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Today's Field Trip: Sunnyvale Baylands Park - Pahavit's Universe — LiveJournal

pahavit
Date: 7-8-2006 11:44 PM
Subject: Today's Field Trip: Sunnyvale Baylands Park
Security: Public
Tags:field trip, sunnyvale baylands
Today's Field Trip: Sunnyvale Baylands Park


Today D. and I went to Sunnyvale Baylands Park, right on San Francisco Bay. The park was built on a landfill and around reclaimed marshes, cheek-by-jowl with a water pollution control plant and a recycling center. What used to be landfills, sewage treatment ponds, salt ponds and storm runoff channels are now being restored and rehabilitated into landscaped parks and picnic areas, wildlife refuges, wetlands preserves and levees doubling as multi-use trails. Native bunchgrasses are being restored; they got crowded out when livestock grazing areas were created in the early 1800s using exotic annual grasses. Some of the restored native species include purple needle grass, red fescue, blue wild rye, and meadow barley; saltgrass can be found near the seasonal wetlands.

We had gone there on the 4th of July to watch the fireworks from the top of Landfill Hill (yes, that's it's actual name). We were lucky enough to see six different fireworks shows from our vantage point; Mountain View's was the best one and the last one. We also saw a barn owl and some bats go cruising around as well, dark shapes in the sky against the distant lights of cities scattered around the southern shore of the Bay. It was very pretty in spite of the stiff, chilly wind and the voracious mosquitoes relentlessly attacking us in vast amorphous clouds. When we first arrived and were making our way along the trail that evening there were huge clouds of them following us, plaguing us. Enormous mosquitoes; I've seen hummingbirds smaller than some of those mosquitoes; even on the hilltop in the stiff breeze, mosquitoes!!  (I didn't seem to get bit, though.) I hope the bats ate plenty of them.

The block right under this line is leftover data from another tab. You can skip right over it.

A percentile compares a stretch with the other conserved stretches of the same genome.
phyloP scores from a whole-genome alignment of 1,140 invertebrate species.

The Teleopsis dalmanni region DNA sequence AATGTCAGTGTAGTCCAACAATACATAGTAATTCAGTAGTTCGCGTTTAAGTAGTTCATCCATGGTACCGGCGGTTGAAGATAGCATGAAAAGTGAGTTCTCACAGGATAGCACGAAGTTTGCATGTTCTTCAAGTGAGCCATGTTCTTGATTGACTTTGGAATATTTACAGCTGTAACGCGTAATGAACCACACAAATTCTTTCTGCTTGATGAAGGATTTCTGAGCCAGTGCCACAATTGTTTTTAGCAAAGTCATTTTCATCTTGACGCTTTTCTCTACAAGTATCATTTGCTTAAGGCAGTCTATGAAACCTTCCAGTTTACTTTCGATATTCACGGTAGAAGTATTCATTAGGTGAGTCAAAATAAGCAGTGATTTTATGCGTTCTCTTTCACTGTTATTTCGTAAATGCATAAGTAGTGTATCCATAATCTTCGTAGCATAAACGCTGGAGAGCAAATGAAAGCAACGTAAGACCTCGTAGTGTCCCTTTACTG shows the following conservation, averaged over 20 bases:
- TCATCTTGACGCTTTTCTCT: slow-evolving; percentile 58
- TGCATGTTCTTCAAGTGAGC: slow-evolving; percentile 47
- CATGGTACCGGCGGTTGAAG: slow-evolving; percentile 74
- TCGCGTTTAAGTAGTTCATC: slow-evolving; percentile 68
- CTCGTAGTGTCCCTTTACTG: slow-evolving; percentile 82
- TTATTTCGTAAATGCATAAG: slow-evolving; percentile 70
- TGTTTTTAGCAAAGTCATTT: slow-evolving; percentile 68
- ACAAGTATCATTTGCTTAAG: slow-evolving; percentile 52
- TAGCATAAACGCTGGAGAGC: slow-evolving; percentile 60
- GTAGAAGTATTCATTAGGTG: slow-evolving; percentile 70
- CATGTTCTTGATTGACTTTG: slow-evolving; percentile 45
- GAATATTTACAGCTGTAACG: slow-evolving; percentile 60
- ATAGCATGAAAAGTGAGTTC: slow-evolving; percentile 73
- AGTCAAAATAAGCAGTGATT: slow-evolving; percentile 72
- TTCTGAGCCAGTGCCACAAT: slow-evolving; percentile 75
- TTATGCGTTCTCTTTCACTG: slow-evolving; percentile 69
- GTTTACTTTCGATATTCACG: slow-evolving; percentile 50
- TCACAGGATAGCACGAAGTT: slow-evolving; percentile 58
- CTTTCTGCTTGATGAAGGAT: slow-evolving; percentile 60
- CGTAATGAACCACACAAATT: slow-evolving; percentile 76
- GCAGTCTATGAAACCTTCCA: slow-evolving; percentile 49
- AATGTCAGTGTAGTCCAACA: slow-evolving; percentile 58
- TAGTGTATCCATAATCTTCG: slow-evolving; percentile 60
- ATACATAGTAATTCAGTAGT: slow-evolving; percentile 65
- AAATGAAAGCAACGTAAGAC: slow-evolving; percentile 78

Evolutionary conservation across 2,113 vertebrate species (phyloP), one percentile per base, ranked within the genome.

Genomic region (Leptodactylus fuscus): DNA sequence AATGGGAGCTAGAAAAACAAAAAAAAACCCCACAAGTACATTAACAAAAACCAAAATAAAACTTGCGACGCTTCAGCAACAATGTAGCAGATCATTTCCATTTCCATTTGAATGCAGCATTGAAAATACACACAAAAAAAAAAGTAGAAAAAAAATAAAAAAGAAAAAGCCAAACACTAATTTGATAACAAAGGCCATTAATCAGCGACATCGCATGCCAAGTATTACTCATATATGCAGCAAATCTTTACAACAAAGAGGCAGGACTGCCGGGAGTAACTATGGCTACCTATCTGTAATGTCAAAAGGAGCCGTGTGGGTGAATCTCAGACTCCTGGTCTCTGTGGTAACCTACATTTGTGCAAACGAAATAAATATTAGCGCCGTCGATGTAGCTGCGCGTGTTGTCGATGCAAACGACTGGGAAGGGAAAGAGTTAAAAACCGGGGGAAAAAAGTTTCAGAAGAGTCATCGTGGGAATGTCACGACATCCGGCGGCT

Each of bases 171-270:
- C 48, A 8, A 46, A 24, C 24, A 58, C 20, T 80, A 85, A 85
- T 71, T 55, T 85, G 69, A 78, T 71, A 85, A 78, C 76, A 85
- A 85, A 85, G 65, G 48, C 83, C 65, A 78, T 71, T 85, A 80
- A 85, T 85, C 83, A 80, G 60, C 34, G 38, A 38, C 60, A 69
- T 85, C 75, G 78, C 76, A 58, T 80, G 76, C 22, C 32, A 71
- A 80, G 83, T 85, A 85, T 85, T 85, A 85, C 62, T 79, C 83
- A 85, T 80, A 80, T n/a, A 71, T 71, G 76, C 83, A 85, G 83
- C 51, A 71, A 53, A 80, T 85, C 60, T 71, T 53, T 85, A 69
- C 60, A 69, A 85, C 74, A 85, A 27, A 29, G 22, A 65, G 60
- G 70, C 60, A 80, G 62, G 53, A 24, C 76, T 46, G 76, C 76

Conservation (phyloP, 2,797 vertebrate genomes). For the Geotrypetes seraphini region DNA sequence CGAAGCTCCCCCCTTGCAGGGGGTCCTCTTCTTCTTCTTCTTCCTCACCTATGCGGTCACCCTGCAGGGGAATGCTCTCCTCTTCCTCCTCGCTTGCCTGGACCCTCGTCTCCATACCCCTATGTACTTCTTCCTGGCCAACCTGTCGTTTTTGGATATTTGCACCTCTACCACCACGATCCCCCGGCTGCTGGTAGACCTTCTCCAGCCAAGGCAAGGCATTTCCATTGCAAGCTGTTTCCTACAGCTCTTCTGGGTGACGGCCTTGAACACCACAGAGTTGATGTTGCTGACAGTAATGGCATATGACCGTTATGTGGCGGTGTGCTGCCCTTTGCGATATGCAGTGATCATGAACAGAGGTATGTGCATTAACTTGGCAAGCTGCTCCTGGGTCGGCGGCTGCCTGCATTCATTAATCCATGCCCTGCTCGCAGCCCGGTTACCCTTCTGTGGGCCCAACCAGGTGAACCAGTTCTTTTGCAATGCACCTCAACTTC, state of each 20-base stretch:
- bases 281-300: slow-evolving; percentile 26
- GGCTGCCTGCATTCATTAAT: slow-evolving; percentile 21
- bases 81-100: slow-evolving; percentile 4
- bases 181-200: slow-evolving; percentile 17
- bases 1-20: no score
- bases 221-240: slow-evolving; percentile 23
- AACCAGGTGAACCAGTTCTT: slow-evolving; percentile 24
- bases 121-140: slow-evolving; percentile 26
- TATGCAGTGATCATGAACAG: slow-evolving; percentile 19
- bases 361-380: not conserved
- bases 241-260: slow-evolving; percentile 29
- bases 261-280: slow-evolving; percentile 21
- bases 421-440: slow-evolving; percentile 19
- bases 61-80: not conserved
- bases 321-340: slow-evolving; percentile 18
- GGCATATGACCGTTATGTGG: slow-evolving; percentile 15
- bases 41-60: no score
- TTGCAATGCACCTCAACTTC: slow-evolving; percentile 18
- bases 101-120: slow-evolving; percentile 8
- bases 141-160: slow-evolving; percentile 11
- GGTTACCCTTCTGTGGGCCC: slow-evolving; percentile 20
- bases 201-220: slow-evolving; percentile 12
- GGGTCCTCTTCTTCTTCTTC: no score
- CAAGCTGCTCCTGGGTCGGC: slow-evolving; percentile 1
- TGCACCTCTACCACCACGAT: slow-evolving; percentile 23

Anyway, today we went back in the light of day to see the park itself and walk a trail along a levee between a salt evaporation pond and a wastewater treatment pond. I sure hope those 2 ponds don't ever get mixed together! (If they do, I'm quitting using sea salt.) There were thick stands of reeds and cattails in the marshes and an abundance of birds everywhere, even during the middle of the hot afternoon. Here's a list of what we saw:

barn swallows (tons of them, everywhere)
hummingbirds
least terns (a new species for me)
? warblers (secretive little guys wouldn't let us get a good look at them as they sang up a storm while hiding in the reeds)
red-winged blackbirds
Canada geese
mallards
crows
common gallinule
(it strutted just like an aquatic chicken along the water's edge)
brown pelicans (so graceful in flight)
domestic geese (probably gone wild and living the good life in the refuge)
black-necked stilts
coots
California gulls
(another new species for me)
cormorants
brown-headed cowbirds
common egrets
snowy egrets
black phoebes
black-crowned night herons
marsh hawk
, sitting on a hilltop rock clutching lunch: a snake

We also saw a bunch of ground squirrels, butterflies, some dragonflies and a couple of lizards. But no mosquitoes, thank goodness!

Rather than have snake for lunch like the marsh hawk, we had sauteed zucchini, onions and fresh figs for dinner, with ginger almond squash, some quinoa and a salad, and peppermint carob brownies for dessert.


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